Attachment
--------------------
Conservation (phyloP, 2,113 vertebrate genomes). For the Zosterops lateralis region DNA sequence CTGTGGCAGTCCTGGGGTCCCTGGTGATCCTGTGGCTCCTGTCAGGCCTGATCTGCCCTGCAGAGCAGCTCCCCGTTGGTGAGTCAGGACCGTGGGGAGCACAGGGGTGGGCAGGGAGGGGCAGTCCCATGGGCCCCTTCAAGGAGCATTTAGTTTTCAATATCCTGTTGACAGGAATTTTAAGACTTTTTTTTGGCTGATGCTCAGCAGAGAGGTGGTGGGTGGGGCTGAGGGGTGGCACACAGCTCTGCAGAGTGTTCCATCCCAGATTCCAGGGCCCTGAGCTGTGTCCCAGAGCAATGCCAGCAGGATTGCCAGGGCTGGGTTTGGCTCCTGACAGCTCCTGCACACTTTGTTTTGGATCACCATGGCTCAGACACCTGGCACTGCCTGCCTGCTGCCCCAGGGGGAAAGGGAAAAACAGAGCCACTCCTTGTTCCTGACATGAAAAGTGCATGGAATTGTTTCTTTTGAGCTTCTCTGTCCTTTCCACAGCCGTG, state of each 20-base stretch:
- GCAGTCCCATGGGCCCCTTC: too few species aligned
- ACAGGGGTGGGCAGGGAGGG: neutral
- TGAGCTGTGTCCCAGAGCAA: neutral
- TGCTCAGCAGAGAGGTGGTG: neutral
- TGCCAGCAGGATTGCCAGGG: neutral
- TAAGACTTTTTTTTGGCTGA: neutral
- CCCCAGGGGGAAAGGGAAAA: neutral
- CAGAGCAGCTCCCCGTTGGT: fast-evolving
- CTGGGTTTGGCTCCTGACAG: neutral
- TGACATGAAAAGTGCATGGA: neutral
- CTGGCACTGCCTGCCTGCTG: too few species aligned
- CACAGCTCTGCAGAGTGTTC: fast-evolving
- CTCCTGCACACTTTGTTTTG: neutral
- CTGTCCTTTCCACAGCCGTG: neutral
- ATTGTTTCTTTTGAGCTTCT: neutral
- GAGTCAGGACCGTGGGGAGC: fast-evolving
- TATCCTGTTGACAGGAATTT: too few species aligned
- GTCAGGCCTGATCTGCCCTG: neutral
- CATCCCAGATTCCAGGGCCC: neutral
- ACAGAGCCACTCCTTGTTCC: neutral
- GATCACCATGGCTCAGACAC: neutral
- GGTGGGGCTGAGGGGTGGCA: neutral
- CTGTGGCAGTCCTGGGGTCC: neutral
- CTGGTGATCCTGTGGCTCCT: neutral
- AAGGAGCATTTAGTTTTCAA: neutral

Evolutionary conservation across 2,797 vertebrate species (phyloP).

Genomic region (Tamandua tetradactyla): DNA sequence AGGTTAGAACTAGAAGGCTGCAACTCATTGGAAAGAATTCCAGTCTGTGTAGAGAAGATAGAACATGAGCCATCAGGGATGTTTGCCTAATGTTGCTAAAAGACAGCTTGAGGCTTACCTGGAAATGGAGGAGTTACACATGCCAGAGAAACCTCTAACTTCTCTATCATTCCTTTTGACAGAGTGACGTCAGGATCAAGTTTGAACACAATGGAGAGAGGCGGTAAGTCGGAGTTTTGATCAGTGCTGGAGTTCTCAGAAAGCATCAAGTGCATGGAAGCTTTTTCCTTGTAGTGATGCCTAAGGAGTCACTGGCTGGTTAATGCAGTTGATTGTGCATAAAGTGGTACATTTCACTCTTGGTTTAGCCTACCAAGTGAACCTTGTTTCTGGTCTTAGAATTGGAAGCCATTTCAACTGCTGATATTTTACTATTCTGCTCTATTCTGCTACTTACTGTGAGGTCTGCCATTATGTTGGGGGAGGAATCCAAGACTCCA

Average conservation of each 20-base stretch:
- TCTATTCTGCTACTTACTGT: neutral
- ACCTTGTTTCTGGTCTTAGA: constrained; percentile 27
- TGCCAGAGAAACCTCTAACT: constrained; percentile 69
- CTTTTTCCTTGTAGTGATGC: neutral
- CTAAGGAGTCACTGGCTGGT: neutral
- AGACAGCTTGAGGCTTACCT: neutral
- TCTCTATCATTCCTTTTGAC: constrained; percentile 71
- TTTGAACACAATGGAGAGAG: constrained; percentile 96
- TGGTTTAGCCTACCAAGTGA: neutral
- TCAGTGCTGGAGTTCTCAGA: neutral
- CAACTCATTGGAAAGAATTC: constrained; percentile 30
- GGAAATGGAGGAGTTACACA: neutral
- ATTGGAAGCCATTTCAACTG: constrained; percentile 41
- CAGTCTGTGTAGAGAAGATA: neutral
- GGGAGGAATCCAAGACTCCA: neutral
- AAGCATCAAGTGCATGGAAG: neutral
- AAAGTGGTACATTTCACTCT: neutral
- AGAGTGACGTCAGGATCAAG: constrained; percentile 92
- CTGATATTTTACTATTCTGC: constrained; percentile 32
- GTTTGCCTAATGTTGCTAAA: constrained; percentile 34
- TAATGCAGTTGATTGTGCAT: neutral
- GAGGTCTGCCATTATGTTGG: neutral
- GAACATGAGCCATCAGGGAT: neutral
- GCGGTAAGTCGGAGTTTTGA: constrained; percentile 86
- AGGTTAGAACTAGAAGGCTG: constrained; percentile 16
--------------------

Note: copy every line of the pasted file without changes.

Conservation (phyloP, 2,113 vertebrate genomes). For the Zosterops lateralis region DNA sequence CTGTGGCAGTCCTGGGGTCCCTGGTGATCCTGTGGCTCCTGTCAGGCCTGATCTGCCCTGCAGAGCAGCTCCCCGTTGGTGAGTCAGGACCGTGGGGAGCACAGGGGTGGGCAGGGAGGGGCAGTCCCATGGGCCCCTTCAAGGAGCATTTAGTTTTCAATATCCTGTTGACAGGAATTTTAAGACTTTTTTTTGGCTGATGCTCAGCAGAGAGGTGGTGGGTGGGGCTGAGGGGTGGCACACAGCTCTGCAGAGTGTTCCATCCCAGATTCCAGGGCCCTGAGCTGTGTCCCAGAGCAATGCCAGCAGGATTGCCAGGGCTGGGTTTGGCTCCTGACAGCTCCTGCACACTTTGTTTTGGATCACCATGGCTCAGACACCTGGCACTGCCTGCCTGCTGCCCCAGGGGGAAAGGGAAAAACAGAGCCACTCCTTGTTCCTGACATGAAAAGTGCATGGAATTGTTTCTTTTGAGCTTCTCTGTCCTTTCCACAGCCGTG, state of each 20-base stretch:
- GCAGTCCCATGGGCCCCTTC: too few species aligned
- ACAGGGGTGGGCAGGGAGGG: neutral
- TGAGCTGTGTCCCAGAGCAA: neutral
- TGCTCAGCAGAGAGGTGGTG: neutral
- TGCCAGCAGGATTGCCAGGG: neutral
- TAAGACTTTTTTTTGGCTGA: neutral
- CCCCAGGGGGAAAGGGAAAA: neutral
- CAGAGCAGCTCCCCGTTGGT: fast-evolving
- CTGGGTTTGGCTCCTGACAG: neutral
- TGACATGAAAAGTGCATGGA: neutral
- CTGGCACTGCCTGCCTGCTG: too few species aligned
- CACAGCTCTGCAGAGTGTTC: fast-evolving
- CTCCTGCACACTTTGTTTTG: neutral
- CTGTCCTTTCCACAGCCGTG: neutral
- ATTGTTTCTTTTGAGCTTCT: neutral
- GAGTCAGGACCGTGGGGAGC: fast-evolving
- TATCCTGTTGACAGGAATTT: too few species aligned
- GTCAGGCCTGATCTGCCCTG: neutral
- CATCCCAGATTCCAGGGCCC: neutral
- ACAGAGCCACTCCTTGTTCC: neutral
- GATCACCATGGCTCAGACAC: neutral
- GGTGGGGCTGAGGGGTGGCA: neutral
- CTGTGGCAGTCCTGGGGTCC: neutral
- CTGGTGATCCTGTGGCTCCT: neutral
- AAGGAGCATTTAGTTTTCAA: neutral

Evolutionary conservation across 2,797 vertebrate species (phyloP).

Genomic region (Tamandua tetradactyla): DNA sequence AGGTTAGAACTAGAAGGCTGCAACTCATTGGAAAGAATTCCAGTCTGTGTAGAGAAGATAGAACATGAGCCATCAGGGATGTTTGCCTAATGTTGCTAAAAGACAGCTTGAGGCTTACCTGGAAATGGAGGAGTTACACATGCCAGAGAAACCTCTAACTTCTCTATCATTCCTTTTGACAGAGTGACGTCAGGATCAAGTTTGAACACAATGGAGAGAGGCGGTAAGTCGGAGTTTTGATCAGTGCTGGAGTTCTCAGAAAGCATCAAGTGCATGGAAGCTTTTTCCTTGTAGTGATGCCTAAGGAGTCACTGGCTGGTTAATGCAGTTGATTGTGCATAAAGTGGTACATTTCACTCTTGGTTTAGCCTACCAAGTGAACCTTGTTTCTGGTCTTAGAATTGGAAGCCATTTCAACTGCTGATATTTTACTATTCTGCTCTATTCTGCTACTTACTGTGAGGTCTGCCATTATGTTGGGGGAGGAATCCAAGACTCCA

Average conservation of each 20-base stretch:
- TCTATTCTGCTACTTACTGT: neutral
- ACCTTGTTTCTGGTCTTAGA: constrained; percentile 27
- TGCCAGAGAAACCTCTAACT: constrained; percentile 69
- CTTTTTCCTTGTAGTGATGC: neutral
- CTAAGGAGTCACTGGCTGGT: neutral
- AGACAGCTTGAGGCTTACCT: neutral
- TCTCTATCATTCCTTTTGAC: constrained; percentile 71
- TTTGAACACAATGGAGAGAG: constrained; percentile 96
- TGGTTTAGCCTACCAAGTGA: neutral
- TCAGTGCTGGAGTTCTCAGA: neutral
- CAACTCATTGGAAAGAATTC: constrained; percentile 30
- GGAAATGGAGGAGTTACACA: neutral
- ATTGGAAGCCATTTCAACTG: constrained; percentile 41
- CAGTCTGTGTAGAGAAGATA: neutral
- GGGAGGAATCCAAGACTCCA: neutral
- AAGCATCAAGTGCATGGAAG: neutral
- AAAGTGGTACATTTCACTCT: neutral
- AGAGTGACGTCAGGATCAAG: constrained; percentile 92
- CTGATATTTTACTATTCTGC: constrained; percentile 32
- GTTTGCCTAATGTTGCTAAA: constrained; percentile 34
- TAATGCAGTTGATTGTGCAT: neutral
- GAGGTCTGCCATTATGTTGG: neutral
- GAACATGAGCCATCAGGGAT: neutral
- GCGGTAAGTCGGAGTTTTGA: constrained; percentile 86
- AGGTTAGAACTAGAAGGCTG: constrained; percentile 16